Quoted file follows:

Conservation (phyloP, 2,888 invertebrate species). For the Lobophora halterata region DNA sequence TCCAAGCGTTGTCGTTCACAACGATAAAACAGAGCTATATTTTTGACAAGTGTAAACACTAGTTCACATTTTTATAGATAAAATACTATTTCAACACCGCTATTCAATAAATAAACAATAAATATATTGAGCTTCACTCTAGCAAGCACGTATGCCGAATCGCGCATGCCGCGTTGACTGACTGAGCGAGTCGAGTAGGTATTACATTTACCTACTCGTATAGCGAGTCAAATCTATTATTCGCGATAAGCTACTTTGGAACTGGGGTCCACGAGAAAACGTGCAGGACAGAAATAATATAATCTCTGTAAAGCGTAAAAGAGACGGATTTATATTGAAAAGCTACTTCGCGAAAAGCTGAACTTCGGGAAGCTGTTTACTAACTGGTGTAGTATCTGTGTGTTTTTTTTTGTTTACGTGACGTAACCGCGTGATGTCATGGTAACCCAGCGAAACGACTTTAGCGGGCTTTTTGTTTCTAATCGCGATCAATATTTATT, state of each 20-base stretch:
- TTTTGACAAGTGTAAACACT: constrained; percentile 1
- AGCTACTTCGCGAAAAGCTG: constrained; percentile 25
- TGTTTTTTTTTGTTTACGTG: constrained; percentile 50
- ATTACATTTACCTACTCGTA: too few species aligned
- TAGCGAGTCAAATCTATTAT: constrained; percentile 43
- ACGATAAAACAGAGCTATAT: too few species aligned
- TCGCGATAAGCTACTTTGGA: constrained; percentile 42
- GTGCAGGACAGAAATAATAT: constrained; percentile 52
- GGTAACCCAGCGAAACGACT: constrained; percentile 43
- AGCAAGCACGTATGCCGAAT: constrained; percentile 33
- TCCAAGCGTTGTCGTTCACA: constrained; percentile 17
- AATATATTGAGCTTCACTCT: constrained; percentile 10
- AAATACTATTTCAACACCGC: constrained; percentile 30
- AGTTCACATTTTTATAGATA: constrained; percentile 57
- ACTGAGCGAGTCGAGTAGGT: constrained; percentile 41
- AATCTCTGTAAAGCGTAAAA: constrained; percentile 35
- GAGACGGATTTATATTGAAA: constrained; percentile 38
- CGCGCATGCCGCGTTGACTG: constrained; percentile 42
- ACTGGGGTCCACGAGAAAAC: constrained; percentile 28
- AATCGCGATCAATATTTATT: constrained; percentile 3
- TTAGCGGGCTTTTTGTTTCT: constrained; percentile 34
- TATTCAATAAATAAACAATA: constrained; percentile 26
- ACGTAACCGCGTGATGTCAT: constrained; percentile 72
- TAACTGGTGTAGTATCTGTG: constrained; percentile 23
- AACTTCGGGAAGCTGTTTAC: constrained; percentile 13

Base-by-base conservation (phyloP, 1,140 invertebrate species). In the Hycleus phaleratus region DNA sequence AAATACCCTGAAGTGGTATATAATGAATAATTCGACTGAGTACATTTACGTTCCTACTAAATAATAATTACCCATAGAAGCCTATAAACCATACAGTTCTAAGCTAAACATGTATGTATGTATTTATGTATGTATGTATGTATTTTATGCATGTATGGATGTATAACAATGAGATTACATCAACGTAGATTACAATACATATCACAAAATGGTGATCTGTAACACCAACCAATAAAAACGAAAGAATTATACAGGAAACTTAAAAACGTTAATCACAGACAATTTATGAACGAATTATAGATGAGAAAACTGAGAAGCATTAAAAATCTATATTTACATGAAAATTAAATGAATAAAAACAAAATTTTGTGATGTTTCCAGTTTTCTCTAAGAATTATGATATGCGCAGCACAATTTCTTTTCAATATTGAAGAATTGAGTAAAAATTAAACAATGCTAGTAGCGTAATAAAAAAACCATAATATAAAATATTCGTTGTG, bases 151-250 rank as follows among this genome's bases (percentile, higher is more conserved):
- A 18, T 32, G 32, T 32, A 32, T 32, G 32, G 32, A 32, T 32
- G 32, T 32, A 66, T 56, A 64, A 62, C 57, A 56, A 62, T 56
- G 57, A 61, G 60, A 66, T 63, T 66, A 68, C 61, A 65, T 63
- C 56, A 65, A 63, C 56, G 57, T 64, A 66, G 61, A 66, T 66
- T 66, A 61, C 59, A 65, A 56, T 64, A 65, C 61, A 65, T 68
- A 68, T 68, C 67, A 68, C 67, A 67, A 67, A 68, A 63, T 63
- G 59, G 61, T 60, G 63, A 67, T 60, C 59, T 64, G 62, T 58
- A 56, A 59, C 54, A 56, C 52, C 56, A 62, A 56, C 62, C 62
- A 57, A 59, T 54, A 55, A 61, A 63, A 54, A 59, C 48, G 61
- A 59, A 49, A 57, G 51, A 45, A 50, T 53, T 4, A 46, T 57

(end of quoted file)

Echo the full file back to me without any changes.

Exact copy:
Conservation (phyloP, 2,888 invertebrate species). For the Lobophora halterata region DNA sequence TCCAAGCGTTGTCGTTCACAACGATAAAACAGAGCTATATTTTTGACAAGTGTAAACACTAGTTCACATTTTTATAGATAAAATACTATTTCAACACCGCTATTCAATAAATAAACAATAAATATATTGAGCTTCACTCTAGCAAGCACGTATGCCGAATCGCGCATGCCGCGTTGACTGACTGAGCGAGTCGAGTAGGTATTACATTTACCTACTCGTATAGCGAGTCAAATCTATTATTCGCGATAAGCTACTTTGGAACTGGGGTCCACGAGAAAACGTGCAGGACAGAAATAATATAATCTCTGTAAAGCGTAAAAGAGACGGATTTATATTGAAAAGCTACTTCGCGAAAAGCTGAACTTCGGGAAGCTGTTTACTAACTGGTGTAGTATCTGTGTGTTTTTTTTTGTTTACGTGACGTAACCGCGTGATGTCATGGTAACCCAGCGAAACGACTTTAGCGGGCTTTTTGTTTCTAATCGCGATCAATATTTATT, state of each 20-base stretch:
- TTTTGACAAGTGTAAACACT: constrained; percentile 1
- AGCTACTTCGCGAAAAGCTG: constrained; percentile 25
- TGTTTTTTTTTGTTTACGTG: constrained; percentile 50
- ATTACATTTACCTACTCGTA: too few species aligned
- TAGCGAGTCAAATCTATTAT: constrained; percentile 43
- ACGATAAAACAGAGCTATAT: too few species aligned
- TCGCGATAAGCTACTTTGGA: constrained; percentile 42
- GTGCAGGACAGAAATAATAT: constrained; percentile 52
- GGTAACCCAGCGAAACGACT: constrained; percentile 43
- AGCAAGCACGTATGCCGAAT: constrained; percentile 33
- TCCAAGCGTTGTCGTTCACA: constrained; percentile 17
- AATATATTGAGCTTCACTCT: constrained; percentile 10
- AAATACTATTTCAACACCGC: constrained; percentile 30
- AGTTCACATTTTTATAGATA: constrained; percentile 57
- ACTGAGCGAGTCGAGTAGGT: constrained; percentile 41
- AATCTCTGTAAAGCGTAAAA: constrained; percentile 35
- GAGACGGATTTATATTGAAA: constrained; percentile 38
- CGCGCATGCCGCGTTGACTG: constrained; percentile 42
- ACTGGGGTCCACGAGAAAAC: constrained; percentile 28
- AATCGCGATCAATATTTATT: constrained; percentile 3
- TTAGCGGGCTTTTTGTTTCT: constrained; percentile 34
- TATTCAATAAATAAACAATA: constrained; percentile 26
- ACGTAACCGCGTGATGTCAT: constrained; percentile 72
- TAACTGGTGTAGTATCTGTG: constrained; percentile 23
- AACTTCGGGAAGCTGTTTAC: constrained; percentile 13

Base-by-base conservation (phyloP, 1,140 invertebrate species). In the Hycleus phaleratus region DNA sequence AAATACCCTGAAGTGGTATATAATGAATAATTCGACTGAGTACATTTACGTTCCTACTAAATAATAATTACCCATAGAAGCCTATAAACCATACAGTTCTAAGCTAAACATGTATGTATGTATTTATGTATGTATGTATGTATTTTATGCATGTATGGATGTATAACAATGAGATTACATCAACGTAGATTACAATACATATCACAAAATGGTGATCTGTAACACCAACCAATAAAAACGAAAGAATTATACAGGAAACTTAAAAACGTTAATCACAGACAATTTATGAACGAATTATAGATGAGAAAACTGAGAAGCATTAAAAATCTATATTTACATGAAAATTAAATGAATAAAAACAAAATTTTGTGATGTTTCCAGTTTTCTCTAAGAATTATGATATGCGCAGCACAATTTCTTTTCAATATTGAAGAATTGAGTAAAAATTAAACAATGCTAGTAGCGTAATAAAAAAACCATAATATAAAATATTCGTTGTG, bases 151-250 rank as follows among this genome's bases (percentile, higher is more conserved):
- A 18, T 32, G 32, T 32, A 32, T 32, G 32, G 32, A 32, T 32
- G 32, T 32, A 66, T 56, A 64, A 62, C 57, A 56, A 62, T 56
- G 57, A 61, G 60, A 66, T 63, T 66, A 68, C 61, A 65, T 63
- C 56, A 65, A 63, C 56, G 57, T 64, A 66, G 61, A 66, T 66
- T 66, A 61, C 59, A 65, A 56, T 64, A 65, C 61, A 65, T 68
- A 68, T 68, C 67, A 68, C 67, A 67, A 67, A 68, A 63, T 63
- G 59, G 61, T 60, G 63, A 67, T 60, C 59, T 64, G 62, T 58
- A 56, A 59, C 54, A 56, C 52, C 56, A 62, A 56, C 62, C 62
- A 57, A 59, T 54, A 55, A 61, A 63, A 54, A 59, C 48, G 61
- A 59, A 49, A 57, G 51, A 45, A 50, T 53, T 4, A 46, T 57